Let’s go back to the wave on a string. What happens when you have two different waves on the same string? Imagine that you make a single pulse on the string and it travels from left to right. At the same time, you make another wave pulse on the same string—but from the other side. These two pulses will move towards each other, but they don’t collide. When they meet, these two waves will simply add together to make a single bigger pulse. After that, they will just continue along and pass through each other.
When these waves combine to make a higher amplitude pulse, we call this constructive interference. What if one of the wave pulses is inverted? In that case, the two waves still add together—but in this case they will cancel (just for an instant).
This is called destructive interference. It doesn’t just happen with waves on a string—it also happens with light waves.
Reflection and Transmission
What happens when light hits some type of transparent surface—like a glass window? Your first answer might be that the light travels through the glass. That is mostly true. However, when a wave (like light) goes from one material to another (like air to glass), some of the light is transmitted and some of the light is reflected.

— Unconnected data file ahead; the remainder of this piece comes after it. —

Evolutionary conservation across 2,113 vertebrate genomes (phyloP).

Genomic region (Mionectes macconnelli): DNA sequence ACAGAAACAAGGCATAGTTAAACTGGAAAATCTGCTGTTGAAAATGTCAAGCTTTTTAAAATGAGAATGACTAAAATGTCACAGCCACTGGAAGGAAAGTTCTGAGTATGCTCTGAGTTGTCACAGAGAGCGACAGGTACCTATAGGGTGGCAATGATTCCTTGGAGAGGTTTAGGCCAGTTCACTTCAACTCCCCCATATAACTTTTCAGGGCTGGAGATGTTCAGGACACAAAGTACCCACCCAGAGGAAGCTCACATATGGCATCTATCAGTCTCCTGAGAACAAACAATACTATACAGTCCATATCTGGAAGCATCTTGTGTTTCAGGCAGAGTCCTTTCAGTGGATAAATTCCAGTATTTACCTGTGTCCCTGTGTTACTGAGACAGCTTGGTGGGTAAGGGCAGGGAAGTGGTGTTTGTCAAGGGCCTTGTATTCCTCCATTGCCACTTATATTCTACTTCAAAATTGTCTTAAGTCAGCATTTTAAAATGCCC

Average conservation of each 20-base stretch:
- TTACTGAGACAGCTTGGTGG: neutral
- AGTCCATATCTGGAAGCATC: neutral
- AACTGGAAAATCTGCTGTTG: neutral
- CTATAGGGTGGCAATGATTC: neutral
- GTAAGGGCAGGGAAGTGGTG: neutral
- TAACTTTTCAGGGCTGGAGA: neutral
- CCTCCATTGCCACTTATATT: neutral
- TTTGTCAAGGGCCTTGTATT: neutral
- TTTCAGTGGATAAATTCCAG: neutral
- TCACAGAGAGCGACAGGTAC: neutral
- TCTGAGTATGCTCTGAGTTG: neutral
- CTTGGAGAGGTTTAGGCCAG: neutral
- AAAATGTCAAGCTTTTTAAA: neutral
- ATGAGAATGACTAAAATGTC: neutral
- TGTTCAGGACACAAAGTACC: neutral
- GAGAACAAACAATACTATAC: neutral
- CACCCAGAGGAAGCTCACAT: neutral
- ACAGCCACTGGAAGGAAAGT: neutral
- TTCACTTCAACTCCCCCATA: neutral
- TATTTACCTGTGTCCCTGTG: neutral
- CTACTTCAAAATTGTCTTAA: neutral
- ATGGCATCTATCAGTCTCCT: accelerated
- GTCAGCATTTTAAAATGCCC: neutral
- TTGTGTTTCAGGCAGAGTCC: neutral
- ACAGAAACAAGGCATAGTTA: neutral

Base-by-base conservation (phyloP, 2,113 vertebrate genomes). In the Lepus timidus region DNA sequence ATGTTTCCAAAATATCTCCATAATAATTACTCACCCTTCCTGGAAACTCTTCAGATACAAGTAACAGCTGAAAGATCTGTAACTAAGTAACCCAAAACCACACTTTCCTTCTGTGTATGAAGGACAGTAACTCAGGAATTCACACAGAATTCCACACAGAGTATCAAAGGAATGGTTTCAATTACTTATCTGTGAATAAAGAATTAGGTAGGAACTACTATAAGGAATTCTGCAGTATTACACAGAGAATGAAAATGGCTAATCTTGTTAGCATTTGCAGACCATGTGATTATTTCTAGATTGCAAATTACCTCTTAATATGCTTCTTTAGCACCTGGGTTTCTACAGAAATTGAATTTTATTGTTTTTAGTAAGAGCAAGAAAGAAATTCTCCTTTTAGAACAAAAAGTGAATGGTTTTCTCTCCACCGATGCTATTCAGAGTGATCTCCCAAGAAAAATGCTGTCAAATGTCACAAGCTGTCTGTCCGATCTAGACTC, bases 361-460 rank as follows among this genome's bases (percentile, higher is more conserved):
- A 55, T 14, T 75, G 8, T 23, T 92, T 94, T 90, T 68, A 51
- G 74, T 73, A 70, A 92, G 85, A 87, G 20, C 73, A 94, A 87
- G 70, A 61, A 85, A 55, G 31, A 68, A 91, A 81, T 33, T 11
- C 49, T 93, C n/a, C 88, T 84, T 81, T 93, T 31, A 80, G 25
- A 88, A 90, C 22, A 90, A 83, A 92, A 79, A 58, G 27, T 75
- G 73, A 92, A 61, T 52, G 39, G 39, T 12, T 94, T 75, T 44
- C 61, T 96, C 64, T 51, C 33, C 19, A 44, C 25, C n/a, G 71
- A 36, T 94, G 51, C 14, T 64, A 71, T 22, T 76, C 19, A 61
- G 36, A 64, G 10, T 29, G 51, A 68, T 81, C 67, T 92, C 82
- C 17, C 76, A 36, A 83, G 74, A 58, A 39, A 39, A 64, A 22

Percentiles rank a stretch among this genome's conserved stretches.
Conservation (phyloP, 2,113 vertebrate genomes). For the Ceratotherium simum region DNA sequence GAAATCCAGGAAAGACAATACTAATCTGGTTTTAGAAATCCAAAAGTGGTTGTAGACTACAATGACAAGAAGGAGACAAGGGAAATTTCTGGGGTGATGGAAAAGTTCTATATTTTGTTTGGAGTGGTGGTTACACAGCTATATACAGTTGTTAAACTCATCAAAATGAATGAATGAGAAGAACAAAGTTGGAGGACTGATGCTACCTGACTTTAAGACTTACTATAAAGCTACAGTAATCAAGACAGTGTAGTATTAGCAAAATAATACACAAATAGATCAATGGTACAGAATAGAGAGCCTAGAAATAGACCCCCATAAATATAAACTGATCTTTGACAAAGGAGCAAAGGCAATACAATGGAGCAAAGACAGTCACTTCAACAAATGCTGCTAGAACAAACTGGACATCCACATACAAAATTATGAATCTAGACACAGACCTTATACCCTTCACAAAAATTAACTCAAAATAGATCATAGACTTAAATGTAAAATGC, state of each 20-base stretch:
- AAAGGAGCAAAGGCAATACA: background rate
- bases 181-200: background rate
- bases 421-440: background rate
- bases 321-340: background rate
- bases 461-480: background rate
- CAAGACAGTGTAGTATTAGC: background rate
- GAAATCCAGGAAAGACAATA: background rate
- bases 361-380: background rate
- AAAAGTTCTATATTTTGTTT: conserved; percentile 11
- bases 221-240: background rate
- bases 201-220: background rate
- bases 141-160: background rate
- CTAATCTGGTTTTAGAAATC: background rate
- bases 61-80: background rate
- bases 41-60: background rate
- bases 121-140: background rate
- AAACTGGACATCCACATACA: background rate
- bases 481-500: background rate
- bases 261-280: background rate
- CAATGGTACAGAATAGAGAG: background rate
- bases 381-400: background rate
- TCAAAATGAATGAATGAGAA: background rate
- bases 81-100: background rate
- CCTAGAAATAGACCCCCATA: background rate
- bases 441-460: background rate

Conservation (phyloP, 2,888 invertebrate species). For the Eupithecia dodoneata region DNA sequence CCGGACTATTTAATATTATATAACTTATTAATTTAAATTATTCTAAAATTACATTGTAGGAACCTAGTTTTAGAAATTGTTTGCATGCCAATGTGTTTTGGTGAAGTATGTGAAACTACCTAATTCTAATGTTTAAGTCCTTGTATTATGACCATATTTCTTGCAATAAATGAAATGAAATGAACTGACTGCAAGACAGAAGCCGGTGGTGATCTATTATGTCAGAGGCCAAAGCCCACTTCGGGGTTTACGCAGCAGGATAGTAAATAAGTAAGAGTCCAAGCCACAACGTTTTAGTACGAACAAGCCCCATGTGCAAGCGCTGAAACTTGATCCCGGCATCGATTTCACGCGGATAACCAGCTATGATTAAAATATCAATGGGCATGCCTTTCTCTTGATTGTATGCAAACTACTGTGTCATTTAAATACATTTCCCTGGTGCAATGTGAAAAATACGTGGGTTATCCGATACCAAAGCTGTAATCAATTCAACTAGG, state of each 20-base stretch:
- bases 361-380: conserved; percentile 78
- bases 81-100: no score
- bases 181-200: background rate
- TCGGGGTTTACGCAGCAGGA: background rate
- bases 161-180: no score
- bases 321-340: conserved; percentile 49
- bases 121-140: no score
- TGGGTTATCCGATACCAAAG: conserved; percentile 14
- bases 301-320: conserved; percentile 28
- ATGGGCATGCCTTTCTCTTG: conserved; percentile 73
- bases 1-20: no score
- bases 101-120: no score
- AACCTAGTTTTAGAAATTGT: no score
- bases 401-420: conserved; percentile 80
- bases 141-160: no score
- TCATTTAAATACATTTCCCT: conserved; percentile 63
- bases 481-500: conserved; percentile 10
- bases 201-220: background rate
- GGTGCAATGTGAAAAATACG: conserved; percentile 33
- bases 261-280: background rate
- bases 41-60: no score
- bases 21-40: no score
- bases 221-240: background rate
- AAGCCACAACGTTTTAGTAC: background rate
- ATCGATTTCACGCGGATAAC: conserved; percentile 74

You might think that’s crazy, but just think of the following situation. You are standing outside of a house on a bright sunny day. You try looking into the kitchen window, but guess what? You only see your reflection. You can’t see inside the house at all. That’s because the outside objects are very bright (from the sun), with their light reflecting off the window and into your eyes. Light from the inside of the house also travels through the glass, but your eyes can’t distinguish it because of the super bright reflection.
The same thing happens when light hits the surface of a soap bubble. Some of the light goes into the thin layer of soap and some of it is reflected. This is key to understanding the awesome colors you see in a soap bubble.
Index of Refraction